Take the 2-minute tour ×
Server Fault is a question and answer site for professional system and network administrators. It's 100% free, no registration required.

I'm not a native English speaker... so, my English is not perfect. Please bear with me.

  1. It is good practice to install multiple server roles in one machine?
  2. If the answer is yes, what server roles can I mix?
  3. There are some server roles that cannot be mixed, if so, which ones?
  4. For the server roles that cannot be mixed. Should I virtualize em (Hyper-V Server 2008 R2) or have them in their own machine?
  5. I'm thinking in buying MS Forefront Treat Management 2010 and MS Exchange 2010 Standard. Should I virtualize them or have em in their own machine?

All answers and opinions are appreciated.

Thank you for everything

Jorge

share|improve this question
1  
No apologies necessary. Your English is better than what I see posted by many native English speakers. –  John Gardeniers Feb 16 '11 at 2:30

1 Answer 1

up vote 2 down vote accepted

It is good practice to install multiple server roles in one machine?

Yes, you can mix roles, (e.g. Domain Controller and Certificate Authority are two that are often mixed). For some you HAVE to mix. For example, there's no point in installing the Network Load Balancing role without installing something else (say, SQL or IIS)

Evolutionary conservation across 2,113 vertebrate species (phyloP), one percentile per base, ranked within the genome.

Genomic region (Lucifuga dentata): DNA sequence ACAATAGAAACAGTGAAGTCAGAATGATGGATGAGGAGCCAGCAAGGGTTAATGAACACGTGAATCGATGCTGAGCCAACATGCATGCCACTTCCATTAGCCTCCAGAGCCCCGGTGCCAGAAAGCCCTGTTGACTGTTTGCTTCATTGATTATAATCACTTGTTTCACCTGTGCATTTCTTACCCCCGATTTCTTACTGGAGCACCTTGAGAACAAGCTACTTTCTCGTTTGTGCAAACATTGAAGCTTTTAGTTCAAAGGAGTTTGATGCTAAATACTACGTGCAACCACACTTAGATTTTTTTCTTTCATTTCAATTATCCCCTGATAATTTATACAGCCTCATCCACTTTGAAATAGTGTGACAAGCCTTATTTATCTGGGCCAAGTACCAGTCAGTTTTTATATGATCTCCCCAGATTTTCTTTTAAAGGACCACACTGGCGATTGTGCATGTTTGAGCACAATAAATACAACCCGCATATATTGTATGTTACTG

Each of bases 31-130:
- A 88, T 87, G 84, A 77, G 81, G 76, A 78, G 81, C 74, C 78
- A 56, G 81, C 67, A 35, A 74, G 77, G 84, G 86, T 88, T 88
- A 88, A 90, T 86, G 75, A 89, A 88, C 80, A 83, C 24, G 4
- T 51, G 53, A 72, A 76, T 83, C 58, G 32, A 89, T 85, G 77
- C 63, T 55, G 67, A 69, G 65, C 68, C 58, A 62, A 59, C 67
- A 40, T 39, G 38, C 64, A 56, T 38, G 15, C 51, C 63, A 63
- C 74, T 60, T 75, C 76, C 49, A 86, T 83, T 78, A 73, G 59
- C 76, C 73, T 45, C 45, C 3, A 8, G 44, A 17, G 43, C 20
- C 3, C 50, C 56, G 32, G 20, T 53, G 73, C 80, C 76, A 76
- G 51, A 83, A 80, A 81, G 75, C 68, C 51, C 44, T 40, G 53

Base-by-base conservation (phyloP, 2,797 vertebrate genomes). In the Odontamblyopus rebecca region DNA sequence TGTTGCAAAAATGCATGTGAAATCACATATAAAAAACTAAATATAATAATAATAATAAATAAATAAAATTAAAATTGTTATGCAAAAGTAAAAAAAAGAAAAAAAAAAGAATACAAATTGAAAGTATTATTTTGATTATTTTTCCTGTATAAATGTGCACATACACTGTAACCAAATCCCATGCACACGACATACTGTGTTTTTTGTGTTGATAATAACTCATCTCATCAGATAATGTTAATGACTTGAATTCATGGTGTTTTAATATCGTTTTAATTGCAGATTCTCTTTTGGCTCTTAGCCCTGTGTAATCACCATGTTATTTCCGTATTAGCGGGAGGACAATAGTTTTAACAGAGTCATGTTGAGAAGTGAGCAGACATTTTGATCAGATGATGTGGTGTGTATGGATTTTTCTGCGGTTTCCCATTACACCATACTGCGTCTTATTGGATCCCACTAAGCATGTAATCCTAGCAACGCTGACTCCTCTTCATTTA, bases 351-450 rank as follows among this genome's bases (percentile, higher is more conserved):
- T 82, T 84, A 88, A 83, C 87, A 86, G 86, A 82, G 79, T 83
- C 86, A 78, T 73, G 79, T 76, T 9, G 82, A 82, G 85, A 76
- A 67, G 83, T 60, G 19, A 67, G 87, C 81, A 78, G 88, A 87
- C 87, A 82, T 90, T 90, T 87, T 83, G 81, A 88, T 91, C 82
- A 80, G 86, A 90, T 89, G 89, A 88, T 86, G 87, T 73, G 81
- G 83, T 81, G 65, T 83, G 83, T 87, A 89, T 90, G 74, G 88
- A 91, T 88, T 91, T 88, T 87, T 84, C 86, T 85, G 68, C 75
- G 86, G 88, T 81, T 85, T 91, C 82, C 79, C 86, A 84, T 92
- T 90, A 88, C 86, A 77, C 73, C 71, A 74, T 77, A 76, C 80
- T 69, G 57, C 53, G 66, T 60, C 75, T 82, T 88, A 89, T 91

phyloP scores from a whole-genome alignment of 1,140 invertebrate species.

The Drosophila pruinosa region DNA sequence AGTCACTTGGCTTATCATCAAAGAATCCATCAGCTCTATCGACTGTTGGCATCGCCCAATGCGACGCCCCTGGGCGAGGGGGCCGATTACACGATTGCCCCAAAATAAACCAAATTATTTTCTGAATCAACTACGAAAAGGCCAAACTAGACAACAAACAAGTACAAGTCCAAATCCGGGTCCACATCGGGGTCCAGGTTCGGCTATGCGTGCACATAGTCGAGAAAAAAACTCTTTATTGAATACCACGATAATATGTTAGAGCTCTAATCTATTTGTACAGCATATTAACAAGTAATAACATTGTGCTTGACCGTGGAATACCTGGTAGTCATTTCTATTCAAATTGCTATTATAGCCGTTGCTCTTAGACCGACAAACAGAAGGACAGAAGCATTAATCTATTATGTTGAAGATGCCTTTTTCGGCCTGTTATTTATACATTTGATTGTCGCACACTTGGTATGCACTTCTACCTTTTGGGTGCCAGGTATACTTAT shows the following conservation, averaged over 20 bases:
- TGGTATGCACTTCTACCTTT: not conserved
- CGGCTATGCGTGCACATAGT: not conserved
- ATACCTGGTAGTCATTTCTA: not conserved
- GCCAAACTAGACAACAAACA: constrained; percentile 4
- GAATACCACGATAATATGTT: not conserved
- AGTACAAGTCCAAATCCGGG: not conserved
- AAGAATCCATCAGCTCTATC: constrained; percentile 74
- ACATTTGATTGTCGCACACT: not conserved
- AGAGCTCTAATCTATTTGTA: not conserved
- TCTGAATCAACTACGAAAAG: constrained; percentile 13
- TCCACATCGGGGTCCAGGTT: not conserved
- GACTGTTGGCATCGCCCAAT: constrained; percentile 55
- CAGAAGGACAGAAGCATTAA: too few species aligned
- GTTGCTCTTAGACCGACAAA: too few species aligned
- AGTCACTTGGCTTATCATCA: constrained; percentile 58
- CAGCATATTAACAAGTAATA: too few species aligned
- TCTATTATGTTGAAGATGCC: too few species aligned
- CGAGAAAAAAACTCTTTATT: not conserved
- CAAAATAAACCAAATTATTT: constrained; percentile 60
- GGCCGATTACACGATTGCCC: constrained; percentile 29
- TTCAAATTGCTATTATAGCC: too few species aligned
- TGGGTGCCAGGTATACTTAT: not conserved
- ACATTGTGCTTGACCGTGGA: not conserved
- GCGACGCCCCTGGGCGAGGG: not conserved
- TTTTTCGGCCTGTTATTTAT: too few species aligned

If the answer is yes, what server roles can I mix?

There is no definitive list, but Small Business Server mixes almost ALL the roles into the one server. This may not be recommended for your deployment, but it proves that almost all of them can be mixed.

There are some server roles that cannot be mixed, if so, which ones?

There are some that you shouldn't mix, such as Exchange and Domain Controller.

For the server roles that cannot be mixed. Should I virtualize em (Hyper-V Server 2008 R2) or have them in their own machine?

Virtualising is great in this regards. If you have Sever 2008 then you already have Hyper-V, and if are running Enterprise then you're entitled to 4 virtual instances. If you don't use them, they're going to waste. But there is an overhead, so you better make sure your hardware is up to it (especially with RAM).

I'm thinking in buying MS Forefront Treat Management 2010 and MS Exchange 2010 Standard. Should I virtualize them or have em in their own machine?

TMG should be physical, but there's nothign to stop you from making it virtual if your gateway is ethernet based (i.e. you don't need any special hardware, as passing through hardware is impossible in Hyper-V).

Regarding exchange, it most definately can be virtualised, but whether or not you should virtualise it depends greatly on your number of expected users and the kind of hardware you have.

share|improve this answer
    
Thank you for your answer. I'm greatly appreciated. –  Jorge Antão Feb 16 '11 at 11:36

Your Answer

 
discard

By posting your answer, you agree to the privacy policy and terms of service.

Not the answer you're looking for? Browse other questions tagged or ask your own question.